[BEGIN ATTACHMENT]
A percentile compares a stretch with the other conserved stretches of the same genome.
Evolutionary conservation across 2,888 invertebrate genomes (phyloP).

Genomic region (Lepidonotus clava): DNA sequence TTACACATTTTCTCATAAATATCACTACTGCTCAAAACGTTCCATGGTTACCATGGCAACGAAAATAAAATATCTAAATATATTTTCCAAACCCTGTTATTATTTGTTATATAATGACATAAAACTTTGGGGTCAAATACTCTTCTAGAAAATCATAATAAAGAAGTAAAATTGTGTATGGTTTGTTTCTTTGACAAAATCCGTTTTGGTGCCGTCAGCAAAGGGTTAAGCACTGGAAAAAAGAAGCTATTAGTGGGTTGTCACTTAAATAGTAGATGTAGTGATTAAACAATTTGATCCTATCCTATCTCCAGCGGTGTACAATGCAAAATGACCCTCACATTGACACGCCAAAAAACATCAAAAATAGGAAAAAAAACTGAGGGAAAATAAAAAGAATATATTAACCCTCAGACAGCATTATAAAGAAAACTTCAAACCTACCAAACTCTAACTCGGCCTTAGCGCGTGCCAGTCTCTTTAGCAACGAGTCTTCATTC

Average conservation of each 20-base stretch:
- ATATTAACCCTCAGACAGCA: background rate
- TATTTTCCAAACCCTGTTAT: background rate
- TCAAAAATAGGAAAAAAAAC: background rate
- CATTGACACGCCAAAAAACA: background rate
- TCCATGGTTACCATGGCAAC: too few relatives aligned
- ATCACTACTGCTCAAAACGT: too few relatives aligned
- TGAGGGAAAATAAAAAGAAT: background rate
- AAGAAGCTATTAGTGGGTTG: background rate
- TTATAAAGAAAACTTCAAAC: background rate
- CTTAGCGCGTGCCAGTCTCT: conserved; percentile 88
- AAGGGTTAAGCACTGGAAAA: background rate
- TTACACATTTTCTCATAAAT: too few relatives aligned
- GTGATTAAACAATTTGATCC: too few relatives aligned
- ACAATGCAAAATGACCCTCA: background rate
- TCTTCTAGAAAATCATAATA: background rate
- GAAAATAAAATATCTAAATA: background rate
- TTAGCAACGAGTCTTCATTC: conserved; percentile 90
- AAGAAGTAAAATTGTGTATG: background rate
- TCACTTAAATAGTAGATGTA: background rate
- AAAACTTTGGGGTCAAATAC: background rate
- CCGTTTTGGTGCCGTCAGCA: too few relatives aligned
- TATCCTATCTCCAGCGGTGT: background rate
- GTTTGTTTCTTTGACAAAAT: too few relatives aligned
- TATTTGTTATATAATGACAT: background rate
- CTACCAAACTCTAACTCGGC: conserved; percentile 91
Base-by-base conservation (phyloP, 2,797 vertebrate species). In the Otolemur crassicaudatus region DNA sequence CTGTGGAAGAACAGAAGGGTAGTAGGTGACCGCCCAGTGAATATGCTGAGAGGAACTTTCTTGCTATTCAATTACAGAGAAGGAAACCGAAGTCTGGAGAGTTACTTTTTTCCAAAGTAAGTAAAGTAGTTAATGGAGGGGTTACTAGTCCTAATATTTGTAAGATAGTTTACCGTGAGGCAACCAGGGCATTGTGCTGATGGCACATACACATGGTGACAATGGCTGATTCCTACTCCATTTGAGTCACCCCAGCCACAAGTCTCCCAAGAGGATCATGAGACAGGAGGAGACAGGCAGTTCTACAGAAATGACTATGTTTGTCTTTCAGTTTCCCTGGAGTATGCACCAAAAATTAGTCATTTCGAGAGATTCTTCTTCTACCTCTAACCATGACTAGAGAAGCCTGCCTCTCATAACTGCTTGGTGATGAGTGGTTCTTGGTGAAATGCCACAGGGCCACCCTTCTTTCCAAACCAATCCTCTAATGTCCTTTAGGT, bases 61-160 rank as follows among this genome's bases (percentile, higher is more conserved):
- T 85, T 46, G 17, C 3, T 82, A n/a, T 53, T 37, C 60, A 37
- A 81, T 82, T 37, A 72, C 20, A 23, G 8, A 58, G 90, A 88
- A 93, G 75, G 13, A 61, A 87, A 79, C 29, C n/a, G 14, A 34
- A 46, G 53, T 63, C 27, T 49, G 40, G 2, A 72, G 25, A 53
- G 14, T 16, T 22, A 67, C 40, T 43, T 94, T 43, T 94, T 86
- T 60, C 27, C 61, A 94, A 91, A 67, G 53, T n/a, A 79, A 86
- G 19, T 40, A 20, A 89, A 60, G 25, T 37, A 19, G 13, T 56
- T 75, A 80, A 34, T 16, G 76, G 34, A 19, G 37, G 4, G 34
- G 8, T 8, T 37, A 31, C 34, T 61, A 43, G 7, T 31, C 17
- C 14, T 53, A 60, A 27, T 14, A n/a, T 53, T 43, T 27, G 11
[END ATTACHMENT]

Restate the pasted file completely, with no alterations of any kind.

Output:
A percentile compares a stretch with the other conserved stretches of the same genome.
Evolutionary conservation across 2,888 invertebrate genomes (phyloP).

Genomic region (Lepidonotus clava): DNA sequence TTACACATTTTCTCATAAATATCACTACTGCTCAAAACGTTCCATGGTTACCATGGCAACGAAAATAAAATATCTAAATATATTTTCCAAACCCTGTTATTATTTGTTATATAATGACATAAAACTTTGGGGTCAAATACTCTTCTAGAAAATCATAATAAAGAAGTAAAATTGTGTATGGTTTGTTTCTTTGACAAAATCCGTTTTGGTGCCGTCAGCAAAGGGTTAAGCACTGGAAAAAAGAAGCTATTAGTGGGTTGTCACTTAAATAGTAGATGTAGTGATTAAACAATTTGATCCTATCCTATCTCCAGCGGTGTACAATGCAAAATGACCCTCACATTGACACGCCAAAAAACATCAAAAATAGGAAAAAAAACTGAGGGAAAATAAAAAGAATATATTAACCCTCAGACAGCATTATAAAGAAAACTTCAAACCTACCAAACTCTAACTCGGCCTTAGCGCGTGCCAGTCTCTTTAGCAACGAGTCTTCATTC

Average conservation of each 20-base stretch:
- ATATTAACCCTCAGACAGCA: background rate
- TATTTTCCAAACCCTGTTAT: background rate
- TCAAAAATAGGAAAAAAAAC: background rate
- CATTGACACGCCAAAAAACA: background rate
- TCCATGGTTACCATGGCAAC: too few relatives aligned
- ATCACTACTGCTCAAAACGT: too few relatives aligned
- TGAGGGAAAATAAAAAGAAT: background rate
- AAGAAGCTATTAGTGGGTTG: background rate
- TTATAAAGAAAACTTCAAAC: background rate
- CTTAGCGCGTGCCAGTCTCT: conserved; percentile 88
- AAGGGTTAAGCACTGGAAAA: background rate
- TTACACATTTTCTCATAAAT: too few relatives aligned
- GTGATTAAACAATTTGATCC: too few relatives aligned
- ACAATGCAAAATGACCCTCA: background rate
- TCTTCTAGAAAATCATAATA: background rate
- GAAAATAAAATATCTAAATA: background rate
- TTAGCAACGAGTCTTCATTC: conserved; percentile 90
- AAGAAGTAAAATTGTGTATG: background rate
- TCACTTAAATAGTAGATGTA: background rate
- AAAACTTTGGGGTCAAATAC: background rate
- CCGTTTTGGTGCCGTCAGCA: too few relatives aligned
- TATCCTATCTCCAGCGGTGT: background rate
- GTTTGTTTCTTTGACAAAAT: too few relatives aligned
- TATTTGTTATATAATGACAT: background rate
- CTACCAAACTCTAACTCGGC: conserved; percentile 91
Base-by-base conservation (phyloP, 2,797 vertebrate species). In the Otolemur crassicaudatus region DNA sequence CTGTGGAAGAACAGAAGGGTAGTAGGTGACCGCCCAGTGAATATGCTGAGAGGAACTTTCTTGCTATTCAATTACAGAGAAGGAAACCGAAGTCTGGAGAGTTACTTTTTTCCAAAGTAAGTAAAGTAGTTAATGGAGGGGTTACTAGTCCTAATATTTGTAAGATAGTTTACCGTGAGGCAACCAGGGCATTGTGCTGATGGCACATACACATGGTGACAATGGCTGATTCCTACTCCATTTGAGTCACCCCAGCCACAAGTCTCCCAAGAGGATCATGAGACAGGAGGAGACAGGCAGTTCTACAGAAATGACTATGTTTGTCTTTCAGTTTCCCTGGAGTATGCACCAAAAATTAGTCATTTCGAGAGATTCTTCTTCTACCTCTAACCATGACTAGAGAAGCCTGCCTCTCATAACTGCTTGGTGATGAGTGGTTCTTGGTGAAATGCCACAGGGCCACCCTTCTTTCCAAACCAATCCTCTAATGTCCTTTAGGT, bases 61-160 rank as follows among this genome's bases (percentile, higher is more conserved):
- T 85, T 46, G 17, C 3, T 82, A n/a, T 53, T 37, C 60, A 37
- A 81, T 82, T 37, A 72, C 20, A 23, G 8, A 58, G 90, A 88
- A 93, G 75, G 13, A 61, A 87, A 79, C 29, C n/a, G 14, A 34
- A 46, G 53, T 63, C 27, T 49, G 40, G 2, A 72, G 25, A 53
- G 14, T 16, T 22, A 67, C 40, T 43, T 94, T 43, T 94, T 86
- T 60, C 27, C 61, A 94, A 91, A 67, G 53, T n/a, A 79, A 86
- G 19, T 40, A 20, A 89, A 60, G 25, T 37, A 19, G 13, T 56
- T 75, A 80, A 34, T 16, G 76, G 34, A 19, G 37, G 4, G 34
- G 8, T 8, T 37, A 31, C 34, T 61, A 43, G 7, T 31, C 17
- C 14, T 53, A 60, A 27, T 14, A n/a, T 53, T 43, T 27, G 11